And finally, I do think the anime factor is very big. Because if I had just posted about doing 100 push-ups and sit-ups for 30 days, it might not have gone as viral. But [it’s] because of the anime and the humor factor of the anime: It’s supposed to be a joke, but it turned out to be effective.
When people watch the anime and see One Punch Man’s routine, it’s a joke, it’s funny that he has superpowers from this simple workout. But then when I actually did it, people saw that it actually had great results and that caused it to go viral, in my opinion.
One more small thing is that I noticed that it went viral because a lot of people shared the post — and when they did, they would tag their friends. People tagged their friends because they wanted to do it together, either to work out together or because they both shared interest in anime. So it became a very social thing too.
And that’s what lead to the [One Punch Man Workout] group. Someone in my Facebook audience messaged me and asked me if I could start a group to answer questions and encourage one another. For me, I had an accountability partner, so I thought starting the group would be good. I’m not an expert but maybe we can encourage one another.
What was your diet?
I don’t really eat very un-healthily normally. I just eat really normal food. I began to [cut] down sugar — like, instead of soft drinks I drank water, and I cut down on snacks, carbs and fried food. Other than that, I just ate normal. I still eat burgers, but just one half of the bun. [I] cut fries. As you exercise more, you start to want to eat healthier too.
Since completing the 30 days, how does it feel to amass a following?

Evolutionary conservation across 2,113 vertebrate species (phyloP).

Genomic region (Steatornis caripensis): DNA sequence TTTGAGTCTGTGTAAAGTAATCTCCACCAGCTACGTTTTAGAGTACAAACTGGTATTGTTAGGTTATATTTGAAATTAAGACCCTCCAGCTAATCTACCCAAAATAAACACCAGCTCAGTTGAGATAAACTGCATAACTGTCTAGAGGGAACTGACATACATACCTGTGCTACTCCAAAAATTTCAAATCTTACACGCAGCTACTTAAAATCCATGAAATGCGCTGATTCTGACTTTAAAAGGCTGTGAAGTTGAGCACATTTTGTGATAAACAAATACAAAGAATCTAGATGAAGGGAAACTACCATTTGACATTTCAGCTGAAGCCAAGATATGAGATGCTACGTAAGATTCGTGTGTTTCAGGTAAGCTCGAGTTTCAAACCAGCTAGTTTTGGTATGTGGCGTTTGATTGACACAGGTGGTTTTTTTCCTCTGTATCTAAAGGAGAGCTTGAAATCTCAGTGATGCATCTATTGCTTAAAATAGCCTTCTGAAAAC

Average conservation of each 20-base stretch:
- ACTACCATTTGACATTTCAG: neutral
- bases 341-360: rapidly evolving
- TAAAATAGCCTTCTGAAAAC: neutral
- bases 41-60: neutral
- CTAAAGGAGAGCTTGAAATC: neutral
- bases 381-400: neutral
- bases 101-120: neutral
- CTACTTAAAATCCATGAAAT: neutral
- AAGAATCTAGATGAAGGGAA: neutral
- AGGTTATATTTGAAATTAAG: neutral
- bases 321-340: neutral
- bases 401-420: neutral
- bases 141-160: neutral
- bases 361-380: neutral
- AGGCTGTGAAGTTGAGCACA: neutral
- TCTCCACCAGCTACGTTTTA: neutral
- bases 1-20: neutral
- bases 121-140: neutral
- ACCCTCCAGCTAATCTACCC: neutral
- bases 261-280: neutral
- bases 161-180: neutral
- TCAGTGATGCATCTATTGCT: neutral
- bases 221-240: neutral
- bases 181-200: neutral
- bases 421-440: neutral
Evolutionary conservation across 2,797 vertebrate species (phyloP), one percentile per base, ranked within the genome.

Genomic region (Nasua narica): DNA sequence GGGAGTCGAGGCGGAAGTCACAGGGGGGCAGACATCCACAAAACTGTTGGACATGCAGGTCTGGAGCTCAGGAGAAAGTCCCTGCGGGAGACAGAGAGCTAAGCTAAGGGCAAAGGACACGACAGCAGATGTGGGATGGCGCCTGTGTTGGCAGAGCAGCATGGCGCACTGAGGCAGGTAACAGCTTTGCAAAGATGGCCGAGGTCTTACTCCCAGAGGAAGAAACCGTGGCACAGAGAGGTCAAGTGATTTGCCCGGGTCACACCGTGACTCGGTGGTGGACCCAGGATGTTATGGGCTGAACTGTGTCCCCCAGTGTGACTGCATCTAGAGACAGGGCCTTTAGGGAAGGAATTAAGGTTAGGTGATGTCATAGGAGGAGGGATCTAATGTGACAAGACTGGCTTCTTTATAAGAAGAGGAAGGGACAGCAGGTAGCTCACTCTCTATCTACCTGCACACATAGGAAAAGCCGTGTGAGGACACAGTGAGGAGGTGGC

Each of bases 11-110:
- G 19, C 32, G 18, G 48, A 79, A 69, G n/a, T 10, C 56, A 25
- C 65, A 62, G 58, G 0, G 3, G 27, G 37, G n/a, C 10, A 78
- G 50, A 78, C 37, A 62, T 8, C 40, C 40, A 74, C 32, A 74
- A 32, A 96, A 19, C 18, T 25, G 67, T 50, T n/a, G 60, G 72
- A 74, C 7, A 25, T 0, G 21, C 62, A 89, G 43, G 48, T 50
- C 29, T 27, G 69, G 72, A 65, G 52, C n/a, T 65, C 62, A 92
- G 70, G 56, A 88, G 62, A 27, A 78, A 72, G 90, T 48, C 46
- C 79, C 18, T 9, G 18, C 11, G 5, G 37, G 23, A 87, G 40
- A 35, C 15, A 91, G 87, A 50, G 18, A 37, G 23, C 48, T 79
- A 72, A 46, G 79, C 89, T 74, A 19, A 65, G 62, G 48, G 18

I did a follow-up video since it’s been 60 days already. I made a confession: After 30 days I was actually pretty tired.
But the post went viral, and with the group, I realized there was no turning back. I had to keep going. So when I started to see a lot of people get results too, I got motivated. I know it’s just doing simple exercises and making lifestyle changes that can give you results. So I felt really excited.
So what’s next for One Punch Man?
I’m doing more videos talking about dieting and another couple videos on alternative ways to do cardio. Some people can’t run, so I’m going to talk about swimming, biking or skipping at home. I’m going to do some more videos to encourage as many people as I can in the group.
And the group is actually self-sustaining now. It’s people from everywhere in the world, it’s amazing, everyone is posting things and asking questions, and the other members are posting answers and encouraging one another. So I’m just going to keep posting things I find along the way. I always make sure to emphasize that I’m not an expert, I’m just sharing my experience with it.
It’s quite funny: I’ve always been an investor, posting videos about investing, and none of them went viral. But suddenly this video went viral. I like the rule [that] staying healthy can give you a lot of benefits. So it doesn’t really change my persona: I am who I am. Fitness is just one portion of your life we all need to take care of — whether you’re an investor, engineer or an editor. I think it’s important for all of us to stay healthy, and we all need to take care of that portion of our lives.